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Toolbox Talk: Time to Protect Tradies and Your Business

Did you hear about the Tradies’ National Health Month in August?

It highlighted plenty of strategies and tips on this important topic to use year-round to protect the tradies in your midst and your business.

Top risks tradies face

St John Ambulance has a handy definition for tradies, saying they include technicians, trade workers, labourers, machinery operators, and drivers.

However tradies rate fourth highest for work-related injuries, says the Australian Bureau of Statistics. About a third of workers are tradies, says Safe Work Australia and the Australian Physiotherapy Association. Yet, tradies account for six out of 10 serious workplace-related injury claims.

Typical injuries include:

  • Traumatic joint injuries, often ankle sprain
  • Musculoskeletal disorders, including muscle tears
  • Repetitive strain injuries, including hand-arm vibration syndrome and to cartilage
  • Back pain
  • Bone breakages and fractures
  • Lacerations and wounds, e.g., nail gun injury
  • Dangerous dust-related diseases
  • Cancers.

And there are other risks that can lead to fatalities. Mostly, they involve motor vehicles, falls/slips and tricks, exposure to dangerous chemicals or being struck by equipment or objects. Other causes include violence or animals, fires and explosions, too.

Correct manual handling

We can all do with a refresher about best practices for manual handling. Here’s how to do it right:

  • Maintain an upright chest posture while handling objects.
  • Keep loads close to your body when lifting.
  • Avoid twisting or making uncomfortable movements.
  • Don’t hesitate to ask for assistance when necessary.
  • Whenever feasible, use lifting equipment and aids to transport items.

Find out more from this SafeWork NSW guide, which also goes into detail about hazardous manual tasks. Also check out SafeWork Australia’s website.

Wear PPE

Your workplace and tradies’ vehicles may have a good stock of personal protective equipment (PPE). But use this checklist to see what’s available on site and to assess the condition:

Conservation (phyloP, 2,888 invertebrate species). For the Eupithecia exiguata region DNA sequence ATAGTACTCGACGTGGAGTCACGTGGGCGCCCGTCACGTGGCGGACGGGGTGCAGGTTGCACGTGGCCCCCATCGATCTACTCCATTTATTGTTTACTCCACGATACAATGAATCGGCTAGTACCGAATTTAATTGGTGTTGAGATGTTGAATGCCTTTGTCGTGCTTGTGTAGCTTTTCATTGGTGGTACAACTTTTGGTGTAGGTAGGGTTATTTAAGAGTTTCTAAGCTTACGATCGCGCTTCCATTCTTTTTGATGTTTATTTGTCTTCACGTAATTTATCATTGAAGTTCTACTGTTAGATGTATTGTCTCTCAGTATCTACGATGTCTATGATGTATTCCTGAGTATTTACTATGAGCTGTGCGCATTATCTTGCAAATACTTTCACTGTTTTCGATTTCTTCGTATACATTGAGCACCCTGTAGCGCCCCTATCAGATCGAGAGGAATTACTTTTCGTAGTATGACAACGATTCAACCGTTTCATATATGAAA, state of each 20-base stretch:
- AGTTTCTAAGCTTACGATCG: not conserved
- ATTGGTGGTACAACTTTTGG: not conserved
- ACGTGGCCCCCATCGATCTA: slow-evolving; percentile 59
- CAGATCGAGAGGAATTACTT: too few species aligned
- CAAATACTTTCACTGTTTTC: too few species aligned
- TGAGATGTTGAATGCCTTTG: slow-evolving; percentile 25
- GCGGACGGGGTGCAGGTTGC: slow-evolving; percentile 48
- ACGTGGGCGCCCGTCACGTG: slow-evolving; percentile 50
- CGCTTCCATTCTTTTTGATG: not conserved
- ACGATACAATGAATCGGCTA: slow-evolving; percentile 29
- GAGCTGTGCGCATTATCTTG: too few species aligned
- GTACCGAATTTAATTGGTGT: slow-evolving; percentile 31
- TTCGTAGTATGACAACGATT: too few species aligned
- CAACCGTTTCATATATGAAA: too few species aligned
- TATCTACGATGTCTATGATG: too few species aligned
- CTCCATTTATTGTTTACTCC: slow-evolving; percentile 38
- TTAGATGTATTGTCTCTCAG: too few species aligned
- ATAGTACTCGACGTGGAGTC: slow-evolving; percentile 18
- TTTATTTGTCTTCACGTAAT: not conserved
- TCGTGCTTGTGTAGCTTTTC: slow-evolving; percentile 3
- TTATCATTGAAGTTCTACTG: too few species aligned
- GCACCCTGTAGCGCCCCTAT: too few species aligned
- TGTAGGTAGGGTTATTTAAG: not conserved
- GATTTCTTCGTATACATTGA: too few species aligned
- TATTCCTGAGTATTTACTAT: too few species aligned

• Goggles or safety glasses
  • Dust masks and respirators
  • Earmuffs and earplugs
  • Gloves
  • Face shields
  • Coveralls
  • Knee pads
  • Steel-capped shoes with good tread
  • Boot guards/gaiters
  • Reflective vests (zip them up, rather than leave them flapping, which can be dangerous around equipment).
  • Hard hats. Also add long clothing, sunscreen, and sun hats as extra PPE,

Invest in mental health

As well as first aid courses, there are specific courses that cater for mental health, says St John Ambulance. But don’t offload mental health upskilling to your staff – foster mental health in your workplace. For example, do you have a mental health first aid officer?

According to a recent OzHelp survey, about a third of tradies surveyed say they’d not received any mental health training or support at work. Almost half said they wanted to learn more about helping a friend or coworker having a rough trot. Two in 10 said they wouldn’t seek support even if they needed it. Here are the main reasons tradies said they were stressed out:

  • Work pressures
  • Family and relationship pressures
  • Financial pressures
  • Mental health.

The OzHelp survey found that tradies prefer BBQ catchups, mental health and wellbeing training, and screening that are on site.

Women tradies commonly report that foul language, bullying, harassment, and sexist jokes are rife, Australian research shows. Solutions include all-female work teams, networking initiatives, mentoring programs, and women’s sheds. There’s also the SALT organisation, which supports and links tradeswomen.

Consider how your business can be more diverse in its hires. It’s a proven boost for profitability, innovation, better decision-making, attracting and retaining top talent, and more, says Diversity Australia.

Workers’ comp cover

Workers’ compensation insurance is important where your business has employees. Work health and safety (WHS) involves managing risks to the health and safety of everyone in your workplace, including your:

  • workers
  • customers
  • visitors
  • suppliers.

Be sure your business abides by workplace health and safety laws and regulations. This includes having workers’ compensation cover. Australian law sets down that employers have a duty of care for the safety of workers at their workplace, and that includes tradespeople.

Aim for strong risk-management policies that identify, minimise, control, or eliminate hazards and risks. Having a robust approach, including site risk assessments, safety equipment, plus regular training, could earn you a premium discount, too. Workers compensation insurance can cover medical costs, rehabilitation, income loss due to workplace injury, and any permanent injury suffered.

Let us review your risk management practices to protect your business against the worst possible scenario


Article Supplied by OneAffiniti

Photo by Sturti on Unsplash